19 Aug 2022
Adults self-report their pain on a one to 10 numerical score, while children can point to an equivalent face scale — from a green smiling face to a red crying face — to indicate their pain. Newborns, however, cannot say a number or point to a face, leaving it up to their caregivers to identify and evaluate any pain they may be in. Until the turn of this century, a significant number of clinicians did not recognize that neonates could even experience pain, resulting in infrequent, nonstandard training for medical workers. Now, researchers are reporting that a flexible e-learning program improves neonate pain management knowledge and skills for nurses.
19 Aug 2022
A research group led by Professor Akitoshi Hayashi at the Osaka Metropolitan University Graduate School of Engineering has successfully developed a high-capacity capacitor, an energy storage device—using a solid electrolyte with high deformability—that can operate at high temperatures. With this discovery, high-capacity capacitors can now be made which do not require cooling, this increases their efficiency and allows for new suitable applications.
19 Aug 2022
The flash of lightning and the dance of auroras contain a fourth state of matter known as plasma, which researchers have harnessed to produce a gas that may activate plant immunity against wide-spread diseases. The team, based at Tohoku University in Japan, published their findings on June 24 in PLOS One.
Each gametocyte gives rise to four gametes. During the first sexual reproduction event, only gametes with the sex-controlling mutation (S) could fuse to form zygotes. Thus, the harmful mutations (D) were eliminated (die due to dms) or were diluted (not shown). In addition, the sex controlling mutation was fixed in the population (Yukio Yasui, Eisuke Hasegawa. Journal of Ethology. August 19, 2022).
19 Aug 2022
Two novel hypotheses have been proposed that address the “two-fold cost of sex”: one of the biggest enigmas in the evolution of sexual reproduction.
18 Aug 2022
Osaka Metropolitan University researchers conducted a large-scale clinical study to identify long-term rebleeding rates and predictors of rebleeding after capsule endoscopy (CE) in patients with obscure gastrointestinal bleeding (OGIB). The results revealed that the overall cumulative rebleeding rate in the five years after CE was as high as 41.7%, and they also suggested the need for particularly careful follow-up in patients with liver cirrhosis, those taking anticoagulants, or those with previous massive bleeding. The study offers an important finding in considering the long-term follow-up regarding OGIB, and might contribute to future clinical guidelines for OGIB treatment.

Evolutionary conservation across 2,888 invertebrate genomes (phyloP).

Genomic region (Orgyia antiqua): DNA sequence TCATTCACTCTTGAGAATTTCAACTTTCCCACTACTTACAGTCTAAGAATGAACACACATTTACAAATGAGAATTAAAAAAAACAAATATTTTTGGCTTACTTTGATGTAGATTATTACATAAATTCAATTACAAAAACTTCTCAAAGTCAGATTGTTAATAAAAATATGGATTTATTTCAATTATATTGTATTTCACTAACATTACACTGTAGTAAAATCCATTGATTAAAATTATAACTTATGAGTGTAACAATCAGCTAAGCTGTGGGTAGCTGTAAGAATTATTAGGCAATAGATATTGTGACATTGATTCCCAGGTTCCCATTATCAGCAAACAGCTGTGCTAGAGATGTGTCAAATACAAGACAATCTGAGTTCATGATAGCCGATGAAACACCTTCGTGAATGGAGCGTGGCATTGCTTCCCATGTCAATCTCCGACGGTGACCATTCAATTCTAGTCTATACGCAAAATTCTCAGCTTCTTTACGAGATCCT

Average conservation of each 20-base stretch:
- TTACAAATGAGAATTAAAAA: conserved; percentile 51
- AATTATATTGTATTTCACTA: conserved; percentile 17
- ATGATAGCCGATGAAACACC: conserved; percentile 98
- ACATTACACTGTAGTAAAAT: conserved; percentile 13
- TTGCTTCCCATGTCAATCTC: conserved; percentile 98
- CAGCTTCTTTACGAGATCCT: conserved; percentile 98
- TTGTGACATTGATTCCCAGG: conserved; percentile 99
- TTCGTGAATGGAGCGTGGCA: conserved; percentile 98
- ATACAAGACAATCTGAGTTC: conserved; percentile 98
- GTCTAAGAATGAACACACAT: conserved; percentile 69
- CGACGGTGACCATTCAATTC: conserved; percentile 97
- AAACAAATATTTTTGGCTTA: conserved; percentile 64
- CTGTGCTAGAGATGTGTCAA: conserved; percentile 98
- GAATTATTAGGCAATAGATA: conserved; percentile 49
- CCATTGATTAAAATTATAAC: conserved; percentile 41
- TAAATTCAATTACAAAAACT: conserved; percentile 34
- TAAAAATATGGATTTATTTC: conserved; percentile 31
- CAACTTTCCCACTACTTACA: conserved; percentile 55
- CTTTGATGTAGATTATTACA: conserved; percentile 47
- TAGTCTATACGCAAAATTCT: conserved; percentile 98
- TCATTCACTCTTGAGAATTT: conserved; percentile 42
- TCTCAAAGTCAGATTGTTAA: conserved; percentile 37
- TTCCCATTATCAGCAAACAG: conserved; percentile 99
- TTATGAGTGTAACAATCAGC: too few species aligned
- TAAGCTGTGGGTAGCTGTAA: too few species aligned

18 Aug 2022
A research group led by Osaka University has found a new class of proteins in the red algae Cyanidioschyzon merolae that are involved in moving proteins across the membranes of chloroplasts – subcompartments that conduct photosynthesis within the cells of organisms such as plants and algae. These findings could be used to boost photosynthesis in several groups of algae that contribute considerably to marine biomass and are commercially farmed.
17 Aug 2022
Osaka University researchers used a large dataset of trauma patients in Japan to determine the characteristics and biomarkers most strongly associated with mortality risk by employing machine learning methods. This work may help improve the practice of emergency medicine.


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Giants in history

Baron Kitasato Shibasaburo (29 January 1856 – 13 June 1931) was a Japanese physician and bacteriologist whose work led to a new understanding of preventing and treating tetanus, diphtheria and anthrax.
By isolating soil microorganisms and studying the compounds they produce, Satoshi Omura (born 1935) discovered almost 500 organic compounds with unique properties that were produced by these microorganisms, including many new antibiotics.
In 1915, pathologist Katsusaburo Yamagiwa and his research assistant Koichi Ichikawa became the first to prove that chronic exposure to chemicals can cause cancer.
In 1915, Koichi Ichikawa along with pathologist Katsusaburo Yamagiwa became the first to prove that chronic exposure to chemicals can cause cancer.
Reiji Okazaki (8 October 1930 – 1 August 1975) and Tsuneko (7 June 1933) were a Japanese couple who discovered Okazaki fragments – short sequences of DNA that are synthesized during DNA replication and linked together to form a continuous strand.
Tsuneko (7 June 1933) and Reiji Okazaki (8 October 1930 – 1 August 1975) were a Japanese couple who discovered Okazaki fragments – short sequences of DNA that are synthesized during DNA replication and linked together to form a continuous strand.